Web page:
Megayacht crew save runaway yacht for German sailors.
by Lee Mylchreest on 5 Jan 2011
Worrying about your anchor dragging is bad enough when you are on board, and worrying about it when you are ashore for dinner is something to make the cautious sailor only leave the boat when the anchor is secure and the night is calm. But it was Christmas! So spare a thought for the couple that went to dinner on 25th December at Bequia in the Caribbean. It could have been you or me.
Admiralty Bay, Bequia . .
Arriving back to find their yacht missing, the German couple were panicked until their boat was returned to them by the tender drivers of megayacht One More Toy, under the captaincy of Capt. Mark Diekmann.
Diekmann found the yacht on his radar after it had dragged its anchor for 1.5 nautical miles to the west, and when found was still tailing its anchor and moving at a creditable 3 knots.
Diekmann described to www.thetriton.com!The_Triton how 'it really grabbed my attention': 'Upon closer inspection, we could not see any people on deck, no navigation lights were on and no sails were up. I continued on to the anchorage and had two crew members investigate the vessel using one of our tenders that they were already manning.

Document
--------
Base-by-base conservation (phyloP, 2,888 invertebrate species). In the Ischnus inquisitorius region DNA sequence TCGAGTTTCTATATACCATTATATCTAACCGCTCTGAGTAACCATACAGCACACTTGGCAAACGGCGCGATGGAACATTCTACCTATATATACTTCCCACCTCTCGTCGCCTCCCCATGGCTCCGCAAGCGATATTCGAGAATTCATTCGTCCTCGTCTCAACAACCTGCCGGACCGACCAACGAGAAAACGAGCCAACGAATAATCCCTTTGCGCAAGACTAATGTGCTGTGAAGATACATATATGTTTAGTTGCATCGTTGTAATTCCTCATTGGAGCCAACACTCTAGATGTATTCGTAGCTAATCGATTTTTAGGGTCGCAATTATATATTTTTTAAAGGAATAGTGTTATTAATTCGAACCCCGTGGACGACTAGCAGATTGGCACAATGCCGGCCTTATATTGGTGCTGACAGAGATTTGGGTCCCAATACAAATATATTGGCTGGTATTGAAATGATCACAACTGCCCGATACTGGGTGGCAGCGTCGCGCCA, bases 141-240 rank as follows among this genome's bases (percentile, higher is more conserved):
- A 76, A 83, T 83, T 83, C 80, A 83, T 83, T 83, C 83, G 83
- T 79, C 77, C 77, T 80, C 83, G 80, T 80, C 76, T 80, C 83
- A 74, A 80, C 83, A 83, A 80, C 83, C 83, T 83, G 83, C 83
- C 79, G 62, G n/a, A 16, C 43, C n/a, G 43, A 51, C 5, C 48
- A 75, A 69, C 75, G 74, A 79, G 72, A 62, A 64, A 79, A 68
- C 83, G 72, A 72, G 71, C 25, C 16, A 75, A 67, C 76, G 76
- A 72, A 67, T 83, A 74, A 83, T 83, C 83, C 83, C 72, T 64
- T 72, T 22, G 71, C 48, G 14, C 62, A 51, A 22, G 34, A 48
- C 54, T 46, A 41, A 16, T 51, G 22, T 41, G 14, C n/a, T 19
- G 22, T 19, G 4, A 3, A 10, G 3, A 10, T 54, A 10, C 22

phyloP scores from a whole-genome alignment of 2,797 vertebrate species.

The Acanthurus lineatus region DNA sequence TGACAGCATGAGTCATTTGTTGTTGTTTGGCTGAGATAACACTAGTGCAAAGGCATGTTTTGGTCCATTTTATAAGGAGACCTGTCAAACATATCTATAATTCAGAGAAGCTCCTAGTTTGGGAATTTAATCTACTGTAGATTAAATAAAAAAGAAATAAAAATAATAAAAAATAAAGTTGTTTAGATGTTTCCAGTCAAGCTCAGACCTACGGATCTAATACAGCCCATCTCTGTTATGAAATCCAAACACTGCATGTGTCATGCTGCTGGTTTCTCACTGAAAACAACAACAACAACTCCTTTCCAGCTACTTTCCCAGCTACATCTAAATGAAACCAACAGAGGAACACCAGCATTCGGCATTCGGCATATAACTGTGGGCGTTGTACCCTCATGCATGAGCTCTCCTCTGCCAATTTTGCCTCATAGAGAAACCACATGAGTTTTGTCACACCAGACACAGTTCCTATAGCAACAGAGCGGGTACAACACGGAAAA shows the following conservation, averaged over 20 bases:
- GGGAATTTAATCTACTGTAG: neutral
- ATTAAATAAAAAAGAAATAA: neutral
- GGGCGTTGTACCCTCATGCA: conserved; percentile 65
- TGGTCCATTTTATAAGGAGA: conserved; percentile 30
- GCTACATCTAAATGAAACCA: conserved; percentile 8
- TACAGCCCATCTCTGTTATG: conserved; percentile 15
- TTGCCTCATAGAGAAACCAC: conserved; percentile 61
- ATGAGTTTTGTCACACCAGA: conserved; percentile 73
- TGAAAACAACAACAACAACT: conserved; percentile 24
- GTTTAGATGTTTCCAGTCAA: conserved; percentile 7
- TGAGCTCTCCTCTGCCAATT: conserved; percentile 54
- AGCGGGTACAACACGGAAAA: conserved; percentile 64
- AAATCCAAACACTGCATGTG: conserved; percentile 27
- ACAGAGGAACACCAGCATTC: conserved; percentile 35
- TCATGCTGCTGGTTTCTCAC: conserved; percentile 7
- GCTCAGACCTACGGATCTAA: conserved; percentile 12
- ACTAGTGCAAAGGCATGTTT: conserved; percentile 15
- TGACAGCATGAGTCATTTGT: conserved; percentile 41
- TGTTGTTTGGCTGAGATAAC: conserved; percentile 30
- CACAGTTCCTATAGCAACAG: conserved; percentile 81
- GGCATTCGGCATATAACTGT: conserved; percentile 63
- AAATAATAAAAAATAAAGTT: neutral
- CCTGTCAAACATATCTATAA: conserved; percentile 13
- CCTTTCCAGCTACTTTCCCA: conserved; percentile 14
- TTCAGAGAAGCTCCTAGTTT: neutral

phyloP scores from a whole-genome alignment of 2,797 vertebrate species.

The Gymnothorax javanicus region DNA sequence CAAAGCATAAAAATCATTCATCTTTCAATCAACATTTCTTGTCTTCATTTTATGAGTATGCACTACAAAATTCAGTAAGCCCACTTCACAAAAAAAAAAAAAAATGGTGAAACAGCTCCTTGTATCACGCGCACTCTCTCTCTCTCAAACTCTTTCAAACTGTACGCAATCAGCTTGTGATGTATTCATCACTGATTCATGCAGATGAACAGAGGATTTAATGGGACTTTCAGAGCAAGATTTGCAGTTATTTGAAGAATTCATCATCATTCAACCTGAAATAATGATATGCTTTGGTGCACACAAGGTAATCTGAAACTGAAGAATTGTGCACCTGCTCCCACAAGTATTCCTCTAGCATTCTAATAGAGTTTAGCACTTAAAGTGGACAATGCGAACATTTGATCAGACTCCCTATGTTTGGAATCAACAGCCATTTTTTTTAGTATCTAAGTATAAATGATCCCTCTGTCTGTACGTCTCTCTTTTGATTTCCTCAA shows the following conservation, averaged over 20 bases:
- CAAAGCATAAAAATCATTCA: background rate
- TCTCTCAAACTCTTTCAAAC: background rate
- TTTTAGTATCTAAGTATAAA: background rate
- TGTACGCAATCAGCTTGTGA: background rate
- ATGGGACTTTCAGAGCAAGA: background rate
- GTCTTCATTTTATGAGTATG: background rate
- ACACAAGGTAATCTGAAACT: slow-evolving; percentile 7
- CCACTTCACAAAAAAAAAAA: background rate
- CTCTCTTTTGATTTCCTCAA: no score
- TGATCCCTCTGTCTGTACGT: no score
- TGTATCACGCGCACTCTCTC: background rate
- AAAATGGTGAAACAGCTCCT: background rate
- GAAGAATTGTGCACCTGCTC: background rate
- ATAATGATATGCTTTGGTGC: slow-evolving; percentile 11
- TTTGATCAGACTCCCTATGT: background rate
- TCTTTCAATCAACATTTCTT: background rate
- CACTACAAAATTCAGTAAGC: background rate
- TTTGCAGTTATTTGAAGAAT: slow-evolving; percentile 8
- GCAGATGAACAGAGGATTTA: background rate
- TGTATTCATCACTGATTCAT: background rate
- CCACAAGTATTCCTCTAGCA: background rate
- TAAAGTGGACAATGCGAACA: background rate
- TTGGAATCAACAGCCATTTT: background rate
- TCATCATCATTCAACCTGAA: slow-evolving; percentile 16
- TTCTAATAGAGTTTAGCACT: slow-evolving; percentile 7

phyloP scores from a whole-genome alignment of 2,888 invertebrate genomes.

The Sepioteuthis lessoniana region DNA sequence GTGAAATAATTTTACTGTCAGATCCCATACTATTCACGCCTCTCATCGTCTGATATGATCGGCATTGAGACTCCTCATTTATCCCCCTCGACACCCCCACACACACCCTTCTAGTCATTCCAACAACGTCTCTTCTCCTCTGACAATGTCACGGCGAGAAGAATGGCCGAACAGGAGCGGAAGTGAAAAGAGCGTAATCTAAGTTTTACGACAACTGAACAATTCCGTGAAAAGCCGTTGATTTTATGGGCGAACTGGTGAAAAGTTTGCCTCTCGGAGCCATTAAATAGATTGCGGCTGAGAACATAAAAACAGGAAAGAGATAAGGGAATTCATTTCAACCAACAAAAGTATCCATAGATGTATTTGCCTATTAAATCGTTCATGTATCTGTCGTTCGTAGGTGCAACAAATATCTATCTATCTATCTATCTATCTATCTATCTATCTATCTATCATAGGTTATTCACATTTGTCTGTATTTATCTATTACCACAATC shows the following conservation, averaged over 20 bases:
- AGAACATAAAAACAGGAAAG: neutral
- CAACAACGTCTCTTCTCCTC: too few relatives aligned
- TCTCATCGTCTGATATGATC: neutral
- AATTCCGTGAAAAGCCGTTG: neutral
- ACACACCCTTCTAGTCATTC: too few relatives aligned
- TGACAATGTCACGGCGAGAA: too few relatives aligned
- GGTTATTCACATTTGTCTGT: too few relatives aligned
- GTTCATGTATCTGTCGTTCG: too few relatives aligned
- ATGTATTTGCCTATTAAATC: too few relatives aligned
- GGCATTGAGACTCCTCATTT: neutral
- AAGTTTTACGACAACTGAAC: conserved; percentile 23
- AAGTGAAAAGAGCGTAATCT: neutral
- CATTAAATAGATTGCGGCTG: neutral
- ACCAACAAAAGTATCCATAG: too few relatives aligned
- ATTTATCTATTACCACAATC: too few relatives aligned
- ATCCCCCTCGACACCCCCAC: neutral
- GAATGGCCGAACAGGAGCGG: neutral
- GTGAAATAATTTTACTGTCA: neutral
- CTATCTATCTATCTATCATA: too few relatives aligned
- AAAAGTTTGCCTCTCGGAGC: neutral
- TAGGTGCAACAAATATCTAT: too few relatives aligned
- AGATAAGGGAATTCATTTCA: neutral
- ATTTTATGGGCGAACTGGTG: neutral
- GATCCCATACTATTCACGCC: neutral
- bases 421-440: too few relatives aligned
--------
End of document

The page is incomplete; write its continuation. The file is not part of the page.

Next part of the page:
'My deck crew reported no answer after knocking on the hull and an anchor line dangling from the bow of this 45-foot sailing catamaran. I ordered my crew to take the German-flagged vessel into tow and reported it to the St. Vincent & Grenadines Coast Guard.
'About an hour and fifteen minutes after the initial radar contact, we had the vessel secured in our possession, turned it over to a very relieved young German couple and notified the local Coast Guard that the vessel is secured in the owner’s position once again.
'All of this was done while our charter clients were being served a formal meal and never knew of the events that unfolded on this Christmas evening.'
The grateful couple, who had been 'given their home back' tried to give a gift to the kind megayacht crew, but it was declined.
Editor's Note: Bequia, in spite of its popularity, is so renowned for a slippery bottom that having your anchor drag is called 'doing the Bequia slide'.
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